Walks Around Cold Ashby and More walks!

We decided to do the short walk as given by his lovely hand-drawn maps:


Park at bridge 31 and then walk uphill to the Hills and down, along what became a horse chase course and back to the canal. The October weather was very kind to us – almost too hot in places:


And the master & his dog:


And back along the canal



Never seen Toby so animated for a walk!


Adagio Brew Boat

It’s that time of the year again, nights a drawing in, temperatures a dropping, so the fire’s on and the boat’s all cosy & warm. Time to brew some more beer – some of that Imperial Russian Stout:


Friday 30th September and by 1100, it was done. Fermenter all scrubbed and sterilised, 3 kg of “black goo” emptied into the bin plus brewing sugar and then the yeast. Airlock attached plus the electric heater (the orange band thing in the photo).



Come Saturday, not a lot happening, come Sunday morning and the “it takes between 24 & 48 hrs to start fermenting”, hadn’t happened. Still, this is a proper brew with proper brewer’s yeast and so we’ll have to wait n see!

Well at 47 hours and 40 minutes a few bubbles were seen. Several hours on from there – we have fermentation! Yes, those ickle bugs (microscopic fungus) are busy converting all that sugar into alcohol and carbon dioxide, yea! You too can listen with rapture at the bubbles . . . the sound of beer being made!



Eight Days Out

It turned out to be eight days out in the end.  Six at Bridge 27 and two at Welford/Welford Junction.

John & Christine did manage to get away on the Friday and we nudged up to fit us both in at the “mooring with rings”, a perfect spot.  The weather was great and we had several nice walks as well as meals together. Viv, Toby & I initially did the Winwick Walk ( nothing like the Lambeth one) – about 3 hours in a big circle.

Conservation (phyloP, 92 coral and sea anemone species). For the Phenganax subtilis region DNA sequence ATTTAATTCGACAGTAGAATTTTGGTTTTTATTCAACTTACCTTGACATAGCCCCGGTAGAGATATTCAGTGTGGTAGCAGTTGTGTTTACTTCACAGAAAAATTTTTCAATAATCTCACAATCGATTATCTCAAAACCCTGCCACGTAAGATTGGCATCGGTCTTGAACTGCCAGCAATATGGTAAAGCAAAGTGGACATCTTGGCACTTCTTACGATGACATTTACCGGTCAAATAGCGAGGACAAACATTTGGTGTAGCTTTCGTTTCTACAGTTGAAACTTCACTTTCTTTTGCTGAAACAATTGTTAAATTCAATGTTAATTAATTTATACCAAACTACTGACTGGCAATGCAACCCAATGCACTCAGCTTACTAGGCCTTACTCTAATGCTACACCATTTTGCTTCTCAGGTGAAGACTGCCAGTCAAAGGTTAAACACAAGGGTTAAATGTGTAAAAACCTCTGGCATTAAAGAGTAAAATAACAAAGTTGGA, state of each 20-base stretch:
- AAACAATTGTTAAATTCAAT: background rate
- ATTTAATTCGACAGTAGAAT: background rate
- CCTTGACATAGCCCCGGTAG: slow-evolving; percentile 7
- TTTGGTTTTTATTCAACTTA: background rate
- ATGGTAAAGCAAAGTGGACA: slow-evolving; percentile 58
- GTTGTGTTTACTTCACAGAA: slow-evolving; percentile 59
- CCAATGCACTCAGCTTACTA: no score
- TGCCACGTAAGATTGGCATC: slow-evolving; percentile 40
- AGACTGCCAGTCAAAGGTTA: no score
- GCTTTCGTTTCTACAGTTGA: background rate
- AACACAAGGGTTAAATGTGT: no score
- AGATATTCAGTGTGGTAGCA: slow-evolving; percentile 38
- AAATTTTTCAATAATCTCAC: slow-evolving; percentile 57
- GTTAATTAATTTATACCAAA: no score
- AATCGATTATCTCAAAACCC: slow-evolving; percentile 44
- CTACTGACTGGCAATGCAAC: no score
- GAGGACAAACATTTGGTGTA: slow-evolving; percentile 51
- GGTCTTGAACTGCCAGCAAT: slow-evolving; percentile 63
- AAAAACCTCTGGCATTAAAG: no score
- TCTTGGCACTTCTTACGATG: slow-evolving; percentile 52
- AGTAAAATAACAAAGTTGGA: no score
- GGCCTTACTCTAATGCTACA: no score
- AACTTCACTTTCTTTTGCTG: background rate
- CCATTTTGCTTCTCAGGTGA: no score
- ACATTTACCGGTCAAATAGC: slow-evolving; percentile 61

Viv took this photo – old world and the new:


Approaching one of the big “Hises” in Winwick


Yes, all we can do is look in from the outside, Toby . . .


On Saturday, we did a big walk with the four of us – along the canal and then branching out to the Hemplow Hills – a bit of a step too far but quite enjoyable.

On Monday, we decided to pop down the Welford arm to well, Welford and top up with water and beer, of course – at the Wharf Inn. Glad to see they were serving Church End’s Fallen Angel as well as their £6 midday meals. Nice.


It did rain a bit and the stove was on – plus we had one lock to go thru . . . with our nice shiny blacking too!


Not sure why they put this lock in – it was not the original route as evidenced by the old canal in the field to the right . . .


Here we are, snug at the end of the arm.


Back to the Junction for Tuesday and to rejoin John & Christine.


Wednesday, it was time to head back – Poppy Eyebright first.  It was a windy day!


Spot Tilly!!

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A nice trip out – enjoying the late Summer.

Adagio Escapes

Well, was it being back in marina land with all the people living so close or perhaps the break in the weather – don’t know but we have escaped. Poppy Eyebright was due to come too, in fact it was their idea but prescription problems held them up – we may still see them soon, hope so.

So, a test drive for the boat – will it leak? How does it feel?